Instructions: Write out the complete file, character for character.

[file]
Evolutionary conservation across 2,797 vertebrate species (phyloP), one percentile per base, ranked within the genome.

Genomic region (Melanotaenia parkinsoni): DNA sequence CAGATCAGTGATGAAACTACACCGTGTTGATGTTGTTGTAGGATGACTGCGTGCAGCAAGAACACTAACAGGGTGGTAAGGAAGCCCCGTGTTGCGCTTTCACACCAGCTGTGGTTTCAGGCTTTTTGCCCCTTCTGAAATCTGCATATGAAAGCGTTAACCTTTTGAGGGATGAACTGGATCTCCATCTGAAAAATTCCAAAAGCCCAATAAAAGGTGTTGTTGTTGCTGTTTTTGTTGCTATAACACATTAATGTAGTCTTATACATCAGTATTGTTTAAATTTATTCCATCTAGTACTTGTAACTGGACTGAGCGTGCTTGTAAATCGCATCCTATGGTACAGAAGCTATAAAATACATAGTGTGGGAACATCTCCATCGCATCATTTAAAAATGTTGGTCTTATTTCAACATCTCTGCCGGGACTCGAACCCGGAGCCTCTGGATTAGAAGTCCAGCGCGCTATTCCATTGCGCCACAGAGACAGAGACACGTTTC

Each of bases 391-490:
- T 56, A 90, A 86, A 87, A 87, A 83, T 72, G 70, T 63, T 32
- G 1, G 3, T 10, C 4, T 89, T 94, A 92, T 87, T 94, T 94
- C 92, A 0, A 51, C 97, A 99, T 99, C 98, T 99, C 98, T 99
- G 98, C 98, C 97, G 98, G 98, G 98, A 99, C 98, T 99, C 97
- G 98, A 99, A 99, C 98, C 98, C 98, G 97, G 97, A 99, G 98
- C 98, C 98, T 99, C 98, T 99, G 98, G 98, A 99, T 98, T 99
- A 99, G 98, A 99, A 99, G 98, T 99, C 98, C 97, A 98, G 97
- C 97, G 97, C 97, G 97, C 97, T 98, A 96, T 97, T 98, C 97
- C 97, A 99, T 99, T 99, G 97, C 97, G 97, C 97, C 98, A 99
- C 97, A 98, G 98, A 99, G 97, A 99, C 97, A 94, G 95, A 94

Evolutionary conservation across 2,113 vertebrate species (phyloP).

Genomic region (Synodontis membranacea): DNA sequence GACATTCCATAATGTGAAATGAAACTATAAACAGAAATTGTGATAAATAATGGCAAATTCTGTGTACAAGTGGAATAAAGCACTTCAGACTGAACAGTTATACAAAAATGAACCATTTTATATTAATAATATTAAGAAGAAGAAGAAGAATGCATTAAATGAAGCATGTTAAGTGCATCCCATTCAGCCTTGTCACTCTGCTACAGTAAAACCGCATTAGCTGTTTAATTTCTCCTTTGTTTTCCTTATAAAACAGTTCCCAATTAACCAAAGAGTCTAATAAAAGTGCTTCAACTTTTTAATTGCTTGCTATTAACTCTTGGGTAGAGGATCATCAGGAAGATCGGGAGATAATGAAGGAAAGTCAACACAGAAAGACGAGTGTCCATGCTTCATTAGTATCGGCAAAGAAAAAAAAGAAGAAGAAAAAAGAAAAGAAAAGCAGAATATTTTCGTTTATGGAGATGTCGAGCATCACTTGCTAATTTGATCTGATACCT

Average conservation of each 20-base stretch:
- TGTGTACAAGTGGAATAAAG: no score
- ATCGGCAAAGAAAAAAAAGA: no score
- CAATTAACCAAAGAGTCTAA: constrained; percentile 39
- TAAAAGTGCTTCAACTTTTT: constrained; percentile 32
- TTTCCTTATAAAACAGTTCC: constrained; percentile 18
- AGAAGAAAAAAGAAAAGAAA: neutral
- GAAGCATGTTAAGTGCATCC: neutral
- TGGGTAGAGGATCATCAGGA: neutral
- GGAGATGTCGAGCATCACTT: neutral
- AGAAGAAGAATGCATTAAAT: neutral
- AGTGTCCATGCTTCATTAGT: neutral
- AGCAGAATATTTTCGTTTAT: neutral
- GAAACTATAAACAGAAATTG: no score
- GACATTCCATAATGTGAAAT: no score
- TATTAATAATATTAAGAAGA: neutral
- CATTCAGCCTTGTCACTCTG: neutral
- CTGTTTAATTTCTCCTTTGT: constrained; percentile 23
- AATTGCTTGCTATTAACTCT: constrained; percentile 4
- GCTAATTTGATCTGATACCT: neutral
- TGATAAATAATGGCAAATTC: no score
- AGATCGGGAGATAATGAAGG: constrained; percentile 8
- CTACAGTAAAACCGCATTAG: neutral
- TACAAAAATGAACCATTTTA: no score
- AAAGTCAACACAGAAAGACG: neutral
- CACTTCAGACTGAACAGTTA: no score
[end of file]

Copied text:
Evolutionary conservation across 2,797 vertebrate species (phyloP), one percentile per base, ranked within the genome.

Genomic region (Melanotaenia parkinsoni): DNA sequence CAGATCAGTGATGAAACTACACCGTGTTGATGTTGTTGTAGGATGACTGCGTGCAGCAAGAACACTAACAGGGTGGTAAGGAAGCCCCGTGTTGCGCTTTCACACCAGCTGTGGTTTCAGGCTTTTTGCCCCTTCTGAAATCTGCATATGAAAGCGTTAACCTTTTGAGGGATGAACTGGATCTCCATCTGAAAAATTCCAAAAGCCCAATAAAAGGTGTTGTTGTTGCTGTTTTTGTTGCTATAACACATTAATGTAGTCTTATACATCAGTATTGTTTAAATTTATTCCATCTAGTACTTGTAACTGGACTGAGCGTGCTTGTAAATCGCATCCTATGGTACAGAAGCTATAAAATACATAGTGTGGGAACATCTCCATCGCATCATTTAAAAATGTTGGTCTTATTTCAACATCTCTGCCGGGACTCGAACCCGGAGCCTCTGGATTAGAAGTCCAGCGCGCTATTCCATTGCGCCACAGAGACAGAGACACGTTTC

Each of bases 391-490:
- T 56, A 90, A 86, A 87, A 87, A 83, T 72, G 70, T 63, T 32
- G 1, G 3, T 10, C 4, T 89, T 94, A 92, T 87, T 94, T 94
- C 92, A 0, A 51, C 97, A 99, T 99, C 98, T 99, C 98, T 99
- G 98, C 98, C 97, G 98, G 98, G 98, A 99, C 98, T 99, C 97
- G 98, A 99, A 99, C 98, C 98, C 98, G 97, G 97, A 99, G 98
- C 98, C 98, T 99, C 98, T 99, G 98, G 98, A 99, T 98, T 99
- A 99, G 98, A 99, A 99, G 98, T 99, C 98, C 97, A 98, G 97
- C 97, G 97, C 97, G 97, C 97, T 98, A 96, T 97, T 98, C 97
- C 97, A 99, T 99, T 99, G 97, C 97, G 97, C 97, C 98, A 99
- C 97, A 98, G 98, A 99, G 97, A 99, C 97, A 94, G 95, A 94

Evolutionary conservation across 2,113 vertebrate species (phyloP).

Genomic region (Synodontis membranacea): DNA sequence GACATTCCATAATGTGAAATGAAACTATAAACAGAAATTGTGATAAATAATGGCAAATTCTGTGTACAAGTGGAATAAAGCACTTCAGACTGAACAGTTATACAAAAATGAACCATTTTATATTAATAATATTAAGAAGAAGAAGAAGAATGCATTAAATGAAGCATGTTAAGTGCATCCCATTCAGCCTTGTCACTCTGCTACAGTAAAACCGCATTAGCTGTTTAATTTCTCCTTTGTTTTCCTTATAAAACAGTTCCCAATTAACCAAAGAGTCTAATAAAAGTGCTTCAACTTTTTAATTGCTTGCTATTAACTCTTGGGTAGAGGATCATCAGGAAGATCGGGAGATAATGAAGGAAAGTCAACACAGAAAGACGAGTGTCCATGCTTCATTAGTATCGGCAAAGAAAAAAAAGAAGAAGAAAAAAGAAAAGAAAAGCAGAATATTTTCGTTTATGGAGATGTCGAGCATCACTTGCTAATTTGATCTGATACCT

Average conservation of each 20-base stretch:
- TGTGTACAAGTGGAATAAAG: no score
- ATCGGCAAAGAAAAAAAAGA: no score
- CAATTAACCAAAGAGTCTAA: constrained; percentile 39
- TAAAAGTGCTTCAACTTTTT: constrained; percentile 32
- TTTCCTTATAAAACAGTTCC: constrained; percentile 18
- AGAAGAAAAAAGAAAAGAAA: neutral
- GAAGCATGTTAAGTGCATCC: neutral
- TGGGTAGAGGATCATCAGGA: neutral
- GGAGATGTCGAGCATCACTT: neutral
- AGAAGAAGAATGCATTAAAT: neutral
- AGTGTCCATGCTTCATTAGT: neutral
- AGCAGAATATTTTCGTTTAT: neutral
- GAAACTATAAACAGAAATTG: no score
- GACATTCCATAATGTGAAAT: no score
- TATTAATAATATTAAGAAGA: neutral
- CATTCAGCCTTGTCACTCTG: neutral
- CTGTTTAATTTCTCCTTTGT: constrained; percentile 23
- AATTGCTTGCTATTAACTCT: constrained; percentile 4
- GCTAATTTGATCTGATACCT: neutral
- TGATAAATAATGGCAAATTC: no score
- AGATCGGGAGATAATGAAGG: constrained; percentile 8
- CTACAGTAAAACCGCATTAG: neutral
- TACAAAAATGAACCATTTTA: no score
- AAAGTCAACACAGAAAGACG: neutral
- CACTTCAGACTGAACAGTTA: no score